Michigan and federal laws sometimes differ or conflict depending on each state’s legislation. For example, in Michigan, most instances of possession of marijuana are no longer criminalized, with some exceptions. However, federal drug schedules still name marijuana as one of the most serious drugs to possess or use. As a result, even if you follow Michigan law, you may still violate federal law. This article discusses the various federal drug schedules established by the controlled substances act and the penalties you face for violation.
The Controlled Substances Act established “schedules” for drugs to enforce, regulate, and manage these substances. The substances in each of these schedules are grouped based on factors like their addictiveness, medical use, and effects on health. The particular drugs in each schedule are determined using those factors and may or may not be related in type and form. The penalties for each schedule vary depending on the factors present and determined by the controlled substances act. For example, schedule V violations come with the lowest penalties, whereas schedule I offenses carry the highest.
Most of the drugs or substances in schedule V are medicinal and legal with valid prescriptions. While these substances are readily available and widely used, the Act controls possession and distribution of these substances because they pose some risk if misused or improperly distributed. Some schedule V drugs include:
The drugs in schedule IV are similar to those in the previous schedule. Many of the substances found in schedule IV are legal and widely accessible with valid prescriptions. For example, one drug on the schedule IV list is Ambien, a common sleep aid. Even though drugs like Ambien are used by many, they are placed on a higher schedule because they have the potential to be habit-forming and may result in health complications if misused. Common schedule IV drugs include:
Schedule III drugs are more regulated than schedule IV due to potential addiction and health consequences if not distributed and used correctly. While some of the drugs in schedule III are common prescriptions with medicinal purposes, those, as well as others on the list, can result in harm if misused. The drugs in their schedule are here because while they pose a potential risk, they are not as substantial as those in the following two schedules. Some schedule III drugs include:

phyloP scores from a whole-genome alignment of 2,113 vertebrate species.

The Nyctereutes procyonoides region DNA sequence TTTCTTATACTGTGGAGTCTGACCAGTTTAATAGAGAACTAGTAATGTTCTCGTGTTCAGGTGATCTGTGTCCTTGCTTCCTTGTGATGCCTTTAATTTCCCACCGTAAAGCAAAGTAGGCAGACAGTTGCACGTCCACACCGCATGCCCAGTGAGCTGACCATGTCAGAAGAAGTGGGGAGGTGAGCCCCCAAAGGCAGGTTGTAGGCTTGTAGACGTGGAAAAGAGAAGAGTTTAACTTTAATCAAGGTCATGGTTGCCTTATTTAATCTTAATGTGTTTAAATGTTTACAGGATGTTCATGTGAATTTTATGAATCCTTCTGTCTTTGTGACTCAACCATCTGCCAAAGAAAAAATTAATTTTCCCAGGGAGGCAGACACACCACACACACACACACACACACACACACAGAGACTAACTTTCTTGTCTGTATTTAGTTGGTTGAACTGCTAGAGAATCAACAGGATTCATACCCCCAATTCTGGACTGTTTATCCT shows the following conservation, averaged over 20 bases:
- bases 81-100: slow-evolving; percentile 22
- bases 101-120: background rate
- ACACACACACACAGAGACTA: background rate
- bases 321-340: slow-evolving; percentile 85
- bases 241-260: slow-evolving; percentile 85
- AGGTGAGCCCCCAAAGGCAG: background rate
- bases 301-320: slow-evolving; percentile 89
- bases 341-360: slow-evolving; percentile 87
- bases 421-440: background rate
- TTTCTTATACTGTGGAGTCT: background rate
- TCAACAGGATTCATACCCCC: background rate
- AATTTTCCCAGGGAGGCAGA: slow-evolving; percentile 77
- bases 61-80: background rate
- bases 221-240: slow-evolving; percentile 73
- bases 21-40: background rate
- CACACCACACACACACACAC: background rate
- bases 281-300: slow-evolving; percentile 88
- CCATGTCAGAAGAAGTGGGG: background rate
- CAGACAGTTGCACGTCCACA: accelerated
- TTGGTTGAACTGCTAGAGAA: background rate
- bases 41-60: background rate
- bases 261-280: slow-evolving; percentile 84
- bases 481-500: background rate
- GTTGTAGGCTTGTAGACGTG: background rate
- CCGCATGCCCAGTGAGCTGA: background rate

- Lysergic acid
Schedule II drugs consist of those that have beneficial or medicinal purposes but generally do not. For example, Ritalin and Adderall are commonly prescribed to treat attention disorders like ADD or ADHD. However, other substances on this list, like cocaine, do not present a significant medicinal benefit, are highly addictive, and can result in significant health complications in the short and long term. Schedule II substances include:
- Components of Amphetamine or Methamphetamine
Mere possession of substances in this category without valid prescriptions results in charges and convictions if not treated correctly. The drugs in schedule II can provide medical benefits if prescribed by a trained medical professional. Still, if used without that guidance, they can cause substantial mental or even physical harm. Penalties for possession of drugs in this category are severe at any amount but often increase with the amount in your possession.
The controlled substances act considers the substances and drugs in this category as being the most dangerous and addictive. Drugs in this category are primarily considered to have no medical benefit, and any use may result in abuse, addiction, and dependency. In some circumstances, these drugs may be prescribed by a medical professional, but the overwhelming use of substances in this schedule occurs without prescription. Violations involving schedule I drugs carry significant penalties that can result in jail time, hefty fines, or probation. Some schedule I substances include:
- Cocaine base
These drugs carry the highest penalty when they are the subject of a drug charge. Some substances on the list, like marijuana, remain on the scheduled one even though Michigan has largely decriminalized its cultivation and possession.
Violations of the controlled substances act can result in various penalties. The severity and kind of penalties can be determined by the type of offense, the drug involved, the quantity, or the number of previous violations you have committed. Generally, you may face penalties such as imprisonment, fines, or probation, depending on the charge. You may face higher or lower penalties for the above based on the particular factors of your case. For example, if you possess drugs in the schedule one portion, you will face higher prison terms, fines, or probation if convicted. When dealing with federal drug crimes, it is essential that you hire an experienced federal drug crimes attorney to help you. No matter how insignificant it may appear, convictions for federal drug crimes can present severe consequences for the rest of your life.
Hiring An Experienced Michigan Federal Drug Crimes Attorney
If you’ve been charged with a federal drug crime, you must act quickly to protect your rights and interests. An experienced federal drug crimes attorney can help you analyze your case and present the best defense possible. George Law criminal defense attorneys have an extensive federal drug crimes record and are ready to represent you. To learn more or schedule your free initial case consultation, call 248-247-7459 or visit our website today.